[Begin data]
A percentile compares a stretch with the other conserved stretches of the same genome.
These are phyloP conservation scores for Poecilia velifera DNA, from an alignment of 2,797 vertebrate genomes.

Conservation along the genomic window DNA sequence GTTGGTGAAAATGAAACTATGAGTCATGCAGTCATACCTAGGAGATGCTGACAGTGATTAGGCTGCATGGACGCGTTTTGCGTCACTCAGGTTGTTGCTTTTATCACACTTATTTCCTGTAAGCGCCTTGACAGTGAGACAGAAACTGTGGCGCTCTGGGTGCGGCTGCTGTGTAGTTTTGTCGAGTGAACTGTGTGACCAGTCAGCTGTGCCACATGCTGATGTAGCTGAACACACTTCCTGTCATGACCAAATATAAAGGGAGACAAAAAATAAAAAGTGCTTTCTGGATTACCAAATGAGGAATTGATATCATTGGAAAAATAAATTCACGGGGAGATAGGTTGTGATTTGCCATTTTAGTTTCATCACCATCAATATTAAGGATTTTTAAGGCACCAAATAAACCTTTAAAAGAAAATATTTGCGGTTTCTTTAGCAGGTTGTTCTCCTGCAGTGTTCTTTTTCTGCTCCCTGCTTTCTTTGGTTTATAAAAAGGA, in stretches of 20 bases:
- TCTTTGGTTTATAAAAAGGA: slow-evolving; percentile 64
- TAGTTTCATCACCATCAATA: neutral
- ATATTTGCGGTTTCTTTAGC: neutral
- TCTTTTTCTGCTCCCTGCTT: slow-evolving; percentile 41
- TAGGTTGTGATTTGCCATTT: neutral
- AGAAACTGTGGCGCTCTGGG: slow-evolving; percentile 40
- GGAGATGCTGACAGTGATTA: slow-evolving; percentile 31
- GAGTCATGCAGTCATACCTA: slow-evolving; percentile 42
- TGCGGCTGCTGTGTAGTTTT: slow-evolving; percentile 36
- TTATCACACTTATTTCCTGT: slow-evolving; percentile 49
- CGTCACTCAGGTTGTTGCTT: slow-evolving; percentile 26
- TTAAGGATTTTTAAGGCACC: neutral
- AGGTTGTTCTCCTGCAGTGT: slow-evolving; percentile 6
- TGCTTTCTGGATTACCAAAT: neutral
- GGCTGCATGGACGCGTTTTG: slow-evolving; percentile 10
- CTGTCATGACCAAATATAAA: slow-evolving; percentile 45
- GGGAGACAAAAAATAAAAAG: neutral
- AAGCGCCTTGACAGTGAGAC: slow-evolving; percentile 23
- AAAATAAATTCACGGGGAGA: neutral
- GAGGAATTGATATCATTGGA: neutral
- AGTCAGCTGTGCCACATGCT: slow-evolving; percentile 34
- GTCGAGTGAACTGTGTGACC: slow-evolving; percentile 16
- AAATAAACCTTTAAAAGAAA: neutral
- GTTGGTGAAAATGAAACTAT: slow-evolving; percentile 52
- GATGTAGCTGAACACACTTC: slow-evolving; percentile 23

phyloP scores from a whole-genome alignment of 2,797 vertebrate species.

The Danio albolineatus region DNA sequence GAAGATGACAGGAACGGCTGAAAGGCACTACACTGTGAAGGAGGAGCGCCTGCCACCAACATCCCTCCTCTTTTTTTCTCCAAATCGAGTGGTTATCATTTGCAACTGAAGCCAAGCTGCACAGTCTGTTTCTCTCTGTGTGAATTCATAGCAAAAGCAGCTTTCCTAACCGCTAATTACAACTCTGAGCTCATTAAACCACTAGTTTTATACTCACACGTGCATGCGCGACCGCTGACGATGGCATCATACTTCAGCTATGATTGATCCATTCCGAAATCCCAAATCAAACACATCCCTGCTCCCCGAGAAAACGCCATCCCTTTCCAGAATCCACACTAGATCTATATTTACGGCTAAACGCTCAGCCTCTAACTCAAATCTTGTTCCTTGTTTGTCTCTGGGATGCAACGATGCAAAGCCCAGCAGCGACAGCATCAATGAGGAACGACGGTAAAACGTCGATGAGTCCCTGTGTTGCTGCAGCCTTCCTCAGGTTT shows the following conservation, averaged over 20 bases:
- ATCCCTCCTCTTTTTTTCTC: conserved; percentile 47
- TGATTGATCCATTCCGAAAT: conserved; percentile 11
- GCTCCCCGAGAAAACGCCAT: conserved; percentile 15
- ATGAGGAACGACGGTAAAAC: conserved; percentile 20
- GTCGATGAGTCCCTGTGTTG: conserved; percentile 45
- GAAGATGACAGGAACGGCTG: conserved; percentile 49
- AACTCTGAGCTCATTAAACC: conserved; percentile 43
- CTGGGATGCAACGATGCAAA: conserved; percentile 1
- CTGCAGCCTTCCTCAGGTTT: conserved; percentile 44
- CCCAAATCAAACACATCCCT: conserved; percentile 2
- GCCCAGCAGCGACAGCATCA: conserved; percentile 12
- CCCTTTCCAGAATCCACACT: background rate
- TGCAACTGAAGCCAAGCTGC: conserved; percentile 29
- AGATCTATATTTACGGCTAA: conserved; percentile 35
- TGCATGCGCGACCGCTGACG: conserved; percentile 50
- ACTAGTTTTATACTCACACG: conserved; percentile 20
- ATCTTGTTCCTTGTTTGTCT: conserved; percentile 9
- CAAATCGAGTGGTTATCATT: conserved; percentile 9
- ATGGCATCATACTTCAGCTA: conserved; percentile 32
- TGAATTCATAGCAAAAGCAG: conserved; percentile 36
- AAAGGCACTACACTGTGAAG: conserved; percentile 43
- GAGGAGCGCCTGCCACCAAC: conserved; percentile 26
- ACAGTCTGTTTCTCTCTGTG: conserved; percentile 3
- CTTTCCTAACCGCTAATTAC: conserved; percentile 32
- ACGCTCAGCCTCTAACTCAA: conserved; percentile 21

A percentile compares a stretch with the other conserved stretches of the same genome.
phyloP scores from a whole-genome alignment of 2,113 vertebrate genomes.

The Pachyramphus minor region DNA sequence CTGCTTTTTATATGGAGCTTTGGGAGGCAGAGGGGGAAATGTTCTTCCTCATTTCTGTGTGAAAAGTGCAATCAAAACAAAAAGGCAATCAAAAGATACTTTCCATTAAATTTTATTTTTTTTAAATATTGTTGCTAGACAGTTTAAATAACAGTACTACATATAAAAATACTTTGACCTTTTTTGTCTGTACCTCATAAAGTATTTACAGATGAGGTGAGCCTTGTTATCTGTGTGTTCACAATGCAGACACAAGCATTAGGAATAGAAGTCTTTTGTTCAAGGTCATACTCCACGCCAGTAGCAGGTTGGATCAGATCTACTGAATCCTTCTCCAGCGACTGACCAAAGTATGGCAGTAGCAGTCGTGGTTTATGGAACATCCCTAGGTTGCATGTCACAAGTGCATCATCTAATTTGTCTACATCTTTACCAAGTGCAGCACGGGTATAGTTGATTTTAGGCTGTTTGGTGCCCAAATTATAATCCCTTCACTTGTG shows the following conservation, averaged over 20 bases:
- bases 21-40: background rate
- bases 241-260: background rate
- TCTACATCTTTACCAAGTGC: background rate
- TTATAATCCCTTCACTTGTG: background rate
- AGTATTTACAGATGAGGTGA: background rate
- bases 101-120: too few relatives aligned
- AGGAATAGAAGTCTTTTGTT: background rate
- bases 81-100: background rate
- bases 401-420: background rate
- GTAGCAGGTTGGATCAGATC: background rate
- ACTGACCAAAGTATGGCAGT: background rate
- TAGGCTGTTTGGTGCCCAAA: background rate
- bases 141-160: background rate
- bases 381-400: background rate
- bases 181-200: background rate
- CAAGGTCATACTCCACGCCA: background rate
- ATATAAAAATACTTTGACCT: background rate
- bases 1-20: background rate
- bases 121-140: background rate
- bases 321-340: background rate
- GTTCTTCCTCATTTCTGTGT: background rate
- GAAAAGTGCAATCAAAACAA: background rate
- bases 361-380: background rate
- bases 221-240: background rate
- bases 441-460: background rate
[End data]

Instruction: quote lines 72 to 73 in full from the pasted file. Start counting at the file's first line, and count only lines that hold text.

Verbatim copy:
- bases 381-400: background rate
- bases 181-200: background rate